The Price Paid for Passion

The Price Paid for Passion
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Just over a year ago, I tore my ACL playing basketball. The moment was instantaneous. The recovery was not, but it was punctuated with milestones that transformed time from an obstacle, to a partner in my progression. So I've come to cherish the experience, which endowed me with a lot of life lessons, an increased appreciation for perspective, and what amounted to a tremendous sense of purpose and fulfillment.

After a lot of hard work, I returned to basketball and I felt complete again. This reunion spoke to the permanent significance of basketball in my life: The reintegration felt surprisingly seamless, immediately routine, and nondescript in a way that was unexpected but meaningful. It was like reuniting with a person you adore -- you anticipate the reunion, but you're such kindred spirits that when it happens it melts into normalcy almost before the impact of the moment can hit.

Either way, I was elated. I treated myself to new customized shoes and filled my days with as much basketball as possible. I truly can't do justice to the happiness that this re-immersion in basketball gave me; simply put, it's the unique fulfillment that comes with pursuing passion.

The reunion was short-lived, though. Just over a month of playing, and -- nearly to the date of the original injury -- I came down from a rebound in a game, and in that split second felt a small pop in my knee, and a much more significant pang of fear. To my heartbreak, the MRI revealed yet another complete ACL tear, this time in my other knee. Surgery was on the horizon again; as was basketball -- a distance far more upsetting than the proximity of the operation.

Hearing those words was crushing; they affirmed that something I had worked so hard to reintegrate in my life was slipping through my fingers yet again. But I knew that recovery is not assisted by tears or torment -- the opposite, in fact. It was positivity and perspective that propelled me through the months of rehab the first go around, and I knew I'd need them again. I told myself I would take one night to wallow, and then I would shift into motivation.

But something interesting happened. My sadness dissipated much faster than I'd expected. Here was a challenge before me, and in that, an opportunity to learn and grow.

And this opportunity has already started teaching me. I'm realizing, when challenges arise, it's crucial to resist the tempting but ultimately destructive allure of "if only," "what if," and "why me." This occurred to me as I initially felt myself sliding down that slippery path. You know how it goes: replay the moment in your head a million times, agonize over it, imagine every possible way in which it might have been avoided. All this, only to accomplish nothing but your own disheartening.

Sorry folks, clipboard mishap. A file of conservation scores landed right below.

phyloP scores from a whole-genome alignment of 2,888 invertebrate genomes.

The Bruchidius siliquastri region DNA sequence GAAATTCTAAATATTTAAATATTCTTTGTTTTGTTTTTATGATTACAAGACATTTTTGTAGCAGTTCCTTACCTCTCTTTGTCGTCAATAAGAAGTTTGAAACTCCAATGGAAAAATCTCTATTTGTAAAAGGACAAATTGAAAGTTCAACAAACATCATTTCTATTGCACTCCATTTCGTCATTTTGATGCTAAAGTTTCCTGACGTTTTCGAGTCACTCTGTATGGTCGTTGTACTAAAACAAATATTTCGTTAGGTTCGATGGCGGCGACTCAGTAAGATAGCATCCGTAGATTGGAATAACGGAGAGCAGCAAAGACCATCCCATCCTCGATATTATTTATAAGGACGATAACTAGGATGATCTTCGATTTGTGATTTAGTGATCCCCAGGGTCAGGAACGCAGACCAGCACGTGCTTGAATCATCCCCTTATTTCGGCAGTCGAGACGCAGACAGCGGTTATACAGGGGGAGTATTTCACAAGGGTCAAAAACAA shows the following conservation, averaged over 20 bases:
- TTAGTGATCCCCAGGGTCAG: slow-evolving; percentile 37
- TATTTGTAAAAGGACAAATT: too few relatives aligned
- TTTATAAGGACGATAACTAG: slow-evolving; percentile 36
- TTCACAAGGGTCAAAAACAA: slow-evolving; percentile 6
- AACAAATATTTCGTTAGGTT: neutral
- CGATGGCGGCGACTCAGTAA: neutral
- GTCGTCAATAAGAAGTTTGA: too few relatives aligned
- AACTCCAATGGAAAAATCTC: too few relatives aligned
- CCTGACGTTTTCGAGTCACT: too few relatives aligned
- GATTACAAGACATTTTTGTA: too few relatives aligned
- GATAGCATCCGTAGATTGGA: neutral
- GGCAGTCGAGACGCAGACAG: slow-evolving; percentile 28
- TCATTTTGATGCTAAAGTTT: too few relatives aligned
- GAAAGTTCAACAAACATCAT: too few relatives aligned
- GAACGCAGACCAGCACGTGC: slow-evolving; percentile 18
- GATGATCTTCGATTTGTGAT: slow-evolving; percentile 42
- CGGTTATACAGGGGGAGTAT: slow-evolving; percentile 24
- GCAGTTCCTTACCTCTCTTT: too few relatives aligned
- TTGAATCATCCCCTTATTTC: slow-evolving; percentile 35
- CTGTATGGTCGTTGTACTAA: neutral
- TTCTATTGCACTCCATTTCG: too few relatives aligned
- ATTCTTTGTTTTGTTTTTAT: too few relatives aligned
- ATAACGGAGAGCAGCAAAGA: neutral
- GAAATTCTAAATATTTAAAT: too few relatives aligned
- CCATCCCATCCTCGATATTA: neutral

This year, the time period from injury to MRI to surgery was consolidated to less than four weeks; last year, it spanned over four months. This difference highlighted for me two crucial factors in overcoming a challenge: facing the truth of a situation in its entirety, and immediately establishing momentum toward improving it.

Dwelling in the unknown, while seemingly a comfort at first because it entertains the possibility of a better scenario, really just ends up having a crippling effect. Doubt and ambiguity result in an uninspired stagnation.

Truth, on the other hand, provides clarity. Better to take the reins of an unideal reality, than to become consumed by a more pleasant fantasy. Last year I spent months thinking maybe my injury was minor; those months were agonizing and debilitating, and never allowed me to move forward. Meanwhile, this time, the immediate MRI diagnosis was upsetting, but then I went to the gym and scheduled surgery -- I was able to gain momentum immediately.

I know that some of my positivity is a product of an internal, deliberate cultivation that eventually becomes habit. But a large part also stems from an external source: The people in my life. As I informed close friends, family, coworkers, and teammates of the news, I was blown away by the incredibly genuine love and support I received. Everyone's support was unique to who they were, and that filled me with an immense gratitude -- a gratitude that leaves no room for sadness, self-pity, or a narrowed view of my life. I am left with the simultaneously grounding and uplifting awareness of what a privilege it is to be faced with a setback that you can overcome.

The fact is, everything meaningful comes with a risk. If you open your heart, you risk heartbreak. If you love someone, you risk the pain of loss. And if you are passionate about something, you risk the nagging throb that comes when you are unable to do it. But I maintain that these risks are all worth it -- that they are, ultimately, at the very center of life's purpose. I remind myself of this in the moments where I'm frustrated by my circumstance. I have a passion, and in the thick of the most painful moments, I know that the price of that passion is still a privilege -- and a price I'm both willing and honored to pay.

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